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Short Takes: Lawless

By Nicolas Rapold

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Lawless John Hillcoat

Lawless-ness and brutality rule the frontier worlds of Australian director John Hillcoat’s The Proposition (05) and The Road (09). This time out, Hillcoat makes a foray into Virginia’s Prohibition-era moonshine country, locating a kindred sensibility in Matt Bondurant’s bloody 2008 historical novel The Wettest County in the World. But the adaptation (by Hillcoat compadre Nick Cave) is a hokey piece of pop history that wearyingly insists upon its own mythos like a comic-book blockbuster.

Tom Hardy glowers as the invincible Forrest, one of three Bondurant brothers, who purvey their potent brew with the local sheriff’s complicity. But their backwoods empire is threatened by cityfolk in the unconvincing person of Guy Pearce as flamboyant Chicago lawman Rakes. Shia LeBeouf, one of Hollywood’s more inexplicable stars and a reliable bovine burden on any film he’s attached to, plays the coming-into-his-own Bondurant sibling, Jack, with a pleading toughness. Love interests include Mia Wasikowska and Jessica Chastain in functional roles as pivotal women. Dane DeHaan is the sleeper stand-out as a crippled friend of the brothers; Gary Oldman turns up to play, adorably, at American gangster.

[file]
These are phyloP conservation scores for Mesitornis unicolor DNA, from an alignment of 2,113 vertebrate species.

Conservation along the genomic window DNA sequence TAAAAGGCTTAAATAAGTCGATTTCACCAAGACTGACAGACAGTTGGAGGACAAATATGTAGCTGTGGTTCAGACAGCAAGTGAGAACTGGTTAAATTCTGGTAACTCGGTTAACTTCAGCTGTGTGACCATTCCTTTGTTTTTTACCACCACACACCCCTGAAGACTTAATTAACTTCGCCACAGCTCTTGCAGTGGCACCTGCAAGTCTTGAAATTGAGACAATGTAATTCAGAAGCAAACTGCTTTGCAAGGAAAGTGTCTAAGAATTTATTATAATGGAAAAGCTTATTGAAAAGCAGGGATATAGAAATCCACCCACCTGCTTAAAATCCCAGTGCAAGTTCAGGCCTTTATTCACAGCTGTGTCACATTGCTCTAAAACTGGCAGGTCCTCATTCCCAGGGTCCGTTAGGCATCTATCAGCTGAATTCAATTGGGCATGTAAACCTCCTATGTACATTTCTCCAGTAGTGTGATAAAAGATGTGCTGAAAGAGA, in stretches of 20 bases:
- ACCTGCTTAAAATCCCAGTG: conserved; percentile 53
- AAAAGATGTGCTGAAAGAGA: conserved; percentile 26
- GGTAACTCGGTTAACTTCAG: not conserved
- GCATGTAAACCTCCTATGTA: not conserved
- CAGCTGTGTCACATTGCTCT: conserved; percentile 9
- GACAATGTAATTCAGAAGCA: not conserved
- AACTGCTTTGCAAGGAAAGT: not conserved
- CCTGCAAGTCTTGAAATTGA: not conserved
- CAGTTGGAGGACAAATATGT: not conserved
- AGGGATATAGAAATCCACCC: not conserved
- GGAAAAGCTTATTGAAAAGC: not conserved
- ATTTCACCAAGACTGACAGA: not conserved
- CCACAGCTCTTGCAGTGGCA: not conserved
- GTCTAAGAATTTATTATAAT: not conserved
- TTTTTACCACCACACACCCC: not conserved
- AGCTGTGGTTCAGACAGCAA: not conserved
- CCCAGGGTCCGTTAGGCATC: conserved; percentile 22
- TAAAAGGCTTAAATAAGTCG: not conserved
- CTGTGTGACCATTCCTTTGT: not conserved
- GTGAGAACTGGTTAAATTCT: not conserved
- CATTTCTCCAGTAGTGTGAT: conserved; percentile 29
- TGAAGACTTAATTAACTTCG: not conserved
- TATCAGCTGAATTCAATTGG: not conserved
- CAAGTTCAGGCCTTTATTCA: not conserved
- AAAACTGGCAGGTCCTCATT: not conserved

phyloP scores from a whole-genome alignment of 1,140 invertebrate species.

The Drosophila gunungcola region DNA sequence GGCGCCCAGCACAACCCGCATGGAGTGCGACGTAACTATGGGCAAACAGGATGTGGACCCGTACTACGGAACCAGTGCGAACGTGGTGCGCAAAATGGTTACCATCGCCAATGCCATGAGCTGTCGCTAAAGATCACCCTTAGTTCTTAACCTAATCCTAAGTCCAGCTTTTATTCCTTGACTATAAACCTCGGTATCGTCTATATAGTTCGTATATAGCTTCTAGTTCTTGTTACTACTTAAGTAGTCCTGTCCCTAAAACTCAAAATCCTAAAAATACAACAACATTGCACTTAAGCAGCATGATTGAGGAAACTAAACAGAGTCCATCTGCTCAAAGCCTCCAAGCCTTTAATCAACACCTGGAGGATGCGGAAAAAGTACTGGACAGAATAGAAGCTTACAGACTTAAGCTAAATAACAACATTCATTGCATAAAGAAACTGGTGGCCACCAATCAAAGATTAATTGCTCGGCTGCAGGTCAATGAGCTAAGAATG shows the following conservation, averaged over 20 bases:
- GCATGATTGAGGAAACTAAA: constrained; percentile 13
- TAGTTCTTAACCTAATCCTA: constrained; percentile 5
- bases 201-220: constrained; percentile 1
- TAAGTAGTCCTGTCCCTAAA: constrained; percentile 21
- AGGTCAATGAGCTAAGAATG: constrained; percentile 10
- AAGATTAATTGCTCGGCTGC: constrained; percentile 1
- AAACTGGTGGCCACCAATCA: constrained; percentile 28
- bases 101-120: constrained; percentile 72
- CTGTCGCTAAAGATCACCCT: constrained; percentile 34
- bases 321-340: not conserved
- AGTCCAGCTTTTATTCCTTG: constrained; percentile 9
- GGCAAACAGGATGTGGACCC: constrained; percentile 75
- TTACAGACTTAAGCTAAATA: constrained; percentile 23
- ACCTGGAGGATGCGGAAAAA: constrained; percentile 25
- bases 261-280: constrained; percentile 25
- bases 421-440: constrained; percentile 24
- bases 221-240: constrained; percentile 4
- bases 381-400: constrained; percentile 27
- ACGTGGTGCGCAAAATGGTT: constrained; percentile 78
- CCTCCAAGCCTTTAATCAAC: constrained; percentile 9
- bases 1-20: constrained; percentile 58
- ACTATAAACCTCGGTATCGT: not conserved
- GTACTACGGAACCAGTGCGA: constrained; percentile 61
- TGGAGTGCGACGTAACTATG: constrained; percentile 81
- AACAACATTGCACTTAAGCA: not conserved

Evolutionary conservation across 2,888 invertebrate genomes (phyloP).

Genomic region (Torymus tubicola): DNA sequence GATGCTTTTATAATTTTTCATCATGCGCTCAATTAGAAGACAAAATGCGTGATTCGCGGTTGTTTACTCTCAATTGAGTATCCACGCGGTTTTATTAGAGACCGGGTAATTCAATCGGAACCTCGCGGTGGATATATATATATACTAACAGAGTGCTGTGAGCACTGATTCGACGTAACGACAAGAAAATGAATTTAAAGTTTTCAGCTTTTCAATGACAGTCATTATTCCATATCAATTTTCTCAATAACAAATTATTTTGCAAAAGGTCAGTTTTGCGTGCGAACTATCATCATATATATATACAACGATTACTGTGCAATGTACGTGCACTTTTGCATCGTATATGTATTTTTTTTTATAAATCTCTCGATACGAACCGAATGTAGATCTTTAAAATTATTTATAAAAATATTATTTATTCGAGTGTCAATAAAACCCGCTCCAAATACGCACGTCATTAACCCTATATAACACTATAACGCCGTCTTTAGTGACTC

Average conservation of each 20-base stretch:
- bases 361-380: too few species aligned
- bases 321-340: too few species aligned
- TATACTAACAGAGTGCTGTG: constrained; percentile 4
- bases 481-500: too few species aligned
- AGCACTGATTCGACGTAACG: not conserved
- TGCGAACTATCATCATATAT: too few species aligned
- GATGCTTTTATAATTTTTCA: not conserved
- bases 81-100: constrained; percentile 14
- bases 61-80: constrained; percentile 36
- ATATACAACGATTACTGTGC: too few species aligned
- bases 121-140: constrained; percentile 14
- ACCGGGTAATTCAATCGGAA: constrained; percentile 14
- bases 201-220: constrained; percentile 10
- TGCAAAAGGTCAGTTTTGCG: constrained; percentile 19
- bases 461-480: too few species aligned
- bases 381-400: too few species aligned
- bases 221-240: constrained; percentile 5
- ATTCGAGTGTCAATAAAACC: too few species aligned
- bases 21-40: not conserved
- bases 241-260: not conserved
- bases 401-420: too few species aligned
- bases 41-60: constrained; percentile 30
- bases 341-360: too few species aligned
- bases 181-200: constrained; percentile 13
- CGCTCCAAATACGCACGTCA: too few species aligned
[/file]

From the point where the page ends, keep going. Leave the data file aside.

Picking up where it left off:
In case you forget about Forrest’s physical invulnerability, everyone and his brother and his voiceover is there to remind you; and Forrest's little porcine grunts even become a lame running joke for capping scenes. This broken-backed movie falls apart long before the brothers’ empire seems in danger of doing so, and upon emerging for air, you’ll want a stiff drink.

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